Press and denominational publications cite frequent instances of conflict in churches regarding music. Musicians who are not trained theologically and clergy who are not trained musically do not have a common language with which to communicate.

Basic issues in church music are rarely addressed by seminaries, academic institutions, denominational conferences, or organizations. Church music is interdisciplinary (music, theology, practice), though denominations tend to focus on implementation (“how to”) activities. Seminary curricula spend little time on worship and music while academe is organized by disciplines.

Seminarians take few courses in worship, and music is a small or nonexistent part of those courses. Unless seminarians have music training in their background, it is likely they will arrive in a pastorate without the musical skills and preparation needed to work with musicians in planning worship.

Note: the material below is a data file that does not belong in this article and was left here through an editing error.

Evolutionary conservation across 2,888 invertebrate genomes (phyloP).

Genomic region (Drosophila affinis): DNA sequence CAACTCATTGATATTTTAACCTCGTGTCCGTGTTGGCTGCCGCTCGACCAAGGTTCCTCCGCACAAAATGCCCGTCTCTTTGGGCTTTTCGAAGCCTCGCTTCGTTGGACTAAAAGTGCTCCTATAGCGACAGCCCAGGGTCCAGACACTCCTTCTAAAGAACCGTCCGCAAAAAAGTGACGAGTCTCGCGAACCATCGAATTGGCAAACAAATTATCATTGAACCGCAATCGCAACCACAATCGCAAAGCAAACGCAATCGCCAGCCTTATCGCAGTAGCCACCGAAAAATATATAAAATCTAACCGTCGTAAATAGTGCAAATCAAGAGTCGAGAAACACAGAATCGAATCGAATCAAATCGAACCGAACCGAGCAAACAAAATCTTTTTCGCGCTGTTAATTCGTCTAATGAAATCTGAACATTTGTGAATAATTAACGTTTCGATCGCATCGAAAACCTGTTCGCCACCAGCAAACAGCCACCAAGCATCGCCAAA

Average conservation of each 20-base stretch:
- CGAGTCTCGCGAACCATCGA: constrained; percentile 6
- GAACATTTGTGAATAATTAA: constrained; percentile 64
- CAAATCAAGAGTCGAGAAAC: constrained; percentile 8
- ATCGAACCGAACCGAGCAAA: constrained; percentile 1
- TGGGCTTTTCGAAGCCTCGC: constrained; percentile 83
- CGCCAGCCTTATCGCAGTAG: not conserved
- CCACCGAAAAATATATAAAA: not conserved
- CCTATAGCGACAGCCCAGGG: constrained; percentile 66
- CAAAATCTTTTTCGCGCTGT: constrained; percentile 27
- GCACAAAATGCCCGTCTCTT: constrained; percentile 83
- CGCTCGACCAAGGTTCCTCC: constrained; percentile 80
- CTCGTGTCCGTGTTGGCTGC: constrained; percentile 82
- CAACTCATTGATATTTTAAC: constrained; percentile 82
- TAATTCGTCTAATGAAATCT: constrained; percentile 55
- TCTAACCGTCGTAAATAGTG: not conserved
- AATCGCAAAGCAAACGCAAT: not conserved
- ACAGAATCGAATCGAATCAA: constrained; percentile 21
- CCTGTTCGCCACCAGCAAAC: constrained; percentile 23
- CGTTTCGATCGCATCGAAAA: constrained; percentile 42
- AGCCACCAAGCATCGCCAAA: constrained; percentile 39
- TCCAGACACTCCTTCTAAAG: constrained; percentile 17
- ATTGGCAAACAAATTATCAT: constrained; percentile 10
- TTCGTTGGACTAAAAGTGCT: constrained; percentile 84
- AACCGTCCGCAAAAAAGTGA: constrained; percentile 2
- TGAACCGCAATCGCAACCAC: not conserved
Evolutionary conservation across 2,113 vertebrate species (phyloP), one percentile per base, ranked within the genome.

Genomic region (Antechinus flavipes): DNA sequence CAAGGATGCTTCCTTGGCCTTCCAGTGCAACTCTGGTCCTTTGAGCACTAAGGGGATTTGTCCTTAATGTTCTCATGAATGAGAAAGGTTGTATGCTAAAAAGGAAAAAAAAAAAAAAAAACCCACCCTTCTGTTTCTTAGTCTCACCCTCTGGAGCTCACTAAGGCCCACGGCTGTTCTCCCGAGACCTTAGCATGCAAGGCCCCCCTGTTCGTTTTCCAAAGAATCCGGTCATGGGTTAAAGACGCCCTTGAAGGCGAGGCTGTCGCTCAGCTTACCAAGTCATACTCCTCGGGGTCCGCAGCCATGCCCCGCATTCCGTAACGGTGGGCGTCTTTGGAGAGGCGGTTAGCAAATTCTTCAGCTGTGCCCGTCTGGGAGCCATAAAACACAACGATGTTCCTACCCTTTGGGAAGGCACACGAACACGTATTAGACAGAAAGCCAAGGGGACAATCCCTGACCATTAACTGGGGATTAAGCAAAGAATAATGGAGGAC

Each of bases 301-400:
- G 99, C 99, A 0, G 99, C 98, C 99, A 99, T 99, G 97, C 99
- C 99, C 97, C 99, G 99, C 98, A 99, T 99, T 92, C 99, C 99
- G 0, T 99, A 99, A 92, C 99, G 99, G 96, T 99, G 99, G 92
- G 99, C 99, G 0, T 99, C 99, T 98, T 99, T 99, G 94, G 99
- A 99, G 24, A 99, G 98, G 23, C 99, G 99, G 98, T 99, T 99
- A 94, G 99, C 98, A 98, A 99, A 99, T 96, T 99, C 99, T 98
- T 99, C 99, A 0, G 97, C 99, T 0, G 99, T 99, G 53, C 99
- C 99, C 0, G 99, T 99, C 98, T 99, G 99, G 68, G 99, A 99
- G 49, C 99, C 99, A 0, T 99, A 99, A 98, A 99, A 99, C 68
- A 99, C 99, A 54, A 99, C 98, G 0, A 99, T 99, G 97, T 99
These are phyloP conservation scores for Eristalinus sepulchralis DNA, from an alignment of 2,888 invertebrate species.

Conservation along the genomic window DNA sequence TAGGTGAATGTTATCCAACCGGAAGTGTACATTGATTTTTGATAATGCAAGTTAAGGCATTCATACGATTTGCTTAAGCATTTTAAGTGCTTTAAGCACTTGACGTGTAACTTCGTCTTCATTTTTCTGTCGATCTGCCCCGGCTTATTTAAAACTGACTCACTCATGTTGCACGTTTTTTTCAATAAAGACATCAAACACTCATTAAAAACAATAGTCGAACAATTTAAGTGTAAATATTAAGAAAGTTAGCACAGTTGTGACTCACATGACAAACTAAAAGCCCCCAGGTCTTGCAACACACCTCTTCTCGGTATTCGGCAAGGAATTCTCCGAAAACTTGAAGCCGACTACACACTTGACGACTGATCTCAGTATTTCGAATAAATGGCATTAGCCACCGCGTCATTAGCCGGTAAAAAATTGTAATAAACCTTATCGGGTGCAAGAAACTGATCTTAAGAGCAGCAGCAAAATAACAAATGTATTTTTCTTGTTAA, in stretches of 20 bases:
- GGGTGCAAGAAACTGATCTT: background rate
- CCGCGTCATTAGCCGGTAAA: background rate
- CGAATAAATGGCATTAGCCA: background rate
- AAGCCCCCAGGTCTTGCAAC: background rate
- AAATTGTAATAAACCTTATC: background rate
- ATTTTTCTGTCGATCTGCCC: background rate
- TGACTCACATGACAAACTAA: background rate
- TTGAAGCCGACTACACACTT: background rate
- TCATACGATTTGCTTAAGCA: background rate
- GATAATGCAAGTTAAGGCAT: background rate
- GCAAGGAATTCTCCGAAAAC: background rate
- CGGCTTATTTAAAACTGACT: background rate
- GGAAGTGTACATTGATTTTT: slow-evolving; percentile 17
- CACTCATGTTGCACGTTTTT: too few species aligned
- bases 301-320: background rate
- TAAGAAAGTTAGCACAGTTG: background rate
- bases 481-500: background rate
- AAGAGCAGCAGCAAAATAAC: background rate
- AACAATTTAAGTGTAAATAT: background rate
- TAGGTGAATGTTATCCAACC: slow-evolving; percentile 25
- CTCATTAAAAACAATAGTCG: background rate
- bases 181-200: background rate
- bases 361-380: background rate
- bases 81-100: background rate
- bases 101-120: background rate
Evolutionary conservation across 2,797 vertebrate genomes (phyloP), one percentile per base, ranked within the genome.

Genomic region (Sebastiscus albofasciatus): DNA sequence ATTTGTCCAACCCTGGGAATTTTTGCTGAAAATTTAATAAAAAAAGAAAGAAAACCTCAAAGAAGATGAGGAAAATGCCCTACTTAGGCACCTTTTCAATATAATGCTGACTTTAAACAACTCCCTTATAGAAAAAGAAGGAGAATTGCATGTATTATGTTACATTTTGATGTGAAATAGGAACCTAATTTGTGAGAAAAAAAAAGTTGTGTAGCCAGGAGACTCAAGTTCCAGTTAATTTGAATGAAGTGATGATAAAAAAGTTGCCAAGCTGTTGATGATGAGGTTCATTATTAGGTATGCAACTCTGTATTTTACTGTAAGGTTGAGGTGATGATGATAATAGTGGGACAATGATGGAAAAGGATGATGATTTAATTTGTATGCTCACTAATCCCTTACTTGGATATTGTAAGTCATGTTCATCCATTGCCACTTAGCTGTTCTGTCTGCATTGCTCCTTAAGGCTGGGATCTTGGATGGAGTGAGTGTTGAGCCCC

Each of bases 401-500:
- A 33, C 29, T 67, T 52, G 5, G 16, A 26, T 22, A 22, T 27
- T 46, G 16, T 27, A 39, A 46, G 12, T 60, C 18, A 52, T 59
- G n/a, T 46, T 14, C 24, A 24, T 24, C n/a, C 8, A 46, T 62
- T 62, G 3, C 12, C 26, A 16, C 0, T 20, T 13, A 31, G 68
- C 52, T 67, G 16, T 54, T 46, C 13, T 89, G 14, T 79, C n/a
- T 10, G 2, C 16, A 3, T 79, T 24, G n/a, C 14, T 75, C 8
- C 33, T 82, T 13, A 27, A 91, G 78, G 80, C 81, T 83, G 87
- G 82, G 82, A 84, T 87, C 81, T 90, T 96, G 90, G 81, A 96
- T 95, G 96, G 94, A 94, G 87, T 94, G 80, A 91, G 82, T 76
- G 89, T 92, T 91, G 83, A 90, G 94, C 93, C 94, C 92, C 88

Church musicians, most of whom are part-time, may come to this vocation with music skills but are often unprepared to lead church music. A basic, professional music education will not usually include significant training in church music. Theological preparation is even less likely.

Some needs:

  • to educate pastors, musicians, and congregations in liturgy and music
  • to create opportunities for dialogue between musicians and clergy with laypersons, for whom the liturgy must be a  vehicle for their praise and prayer
  • to find ways to use music effectively in diverse congregations
  • to cultivate an ability to sort and evaluate the myriad resources now available
  • to develop musical leadership for all churches, especially for mid-sized and smaller churches
  • to create an entity that promotes the health of church music in a holistic fashion

[The concerns and needs are drawn from studies conducted from 1999-2003 as a part of research projects funded by the Lilly Endowment and the Louisville Institute and from research published in The Sounds of Our Offerings, Alban Institute, 2011.]

CMI Vision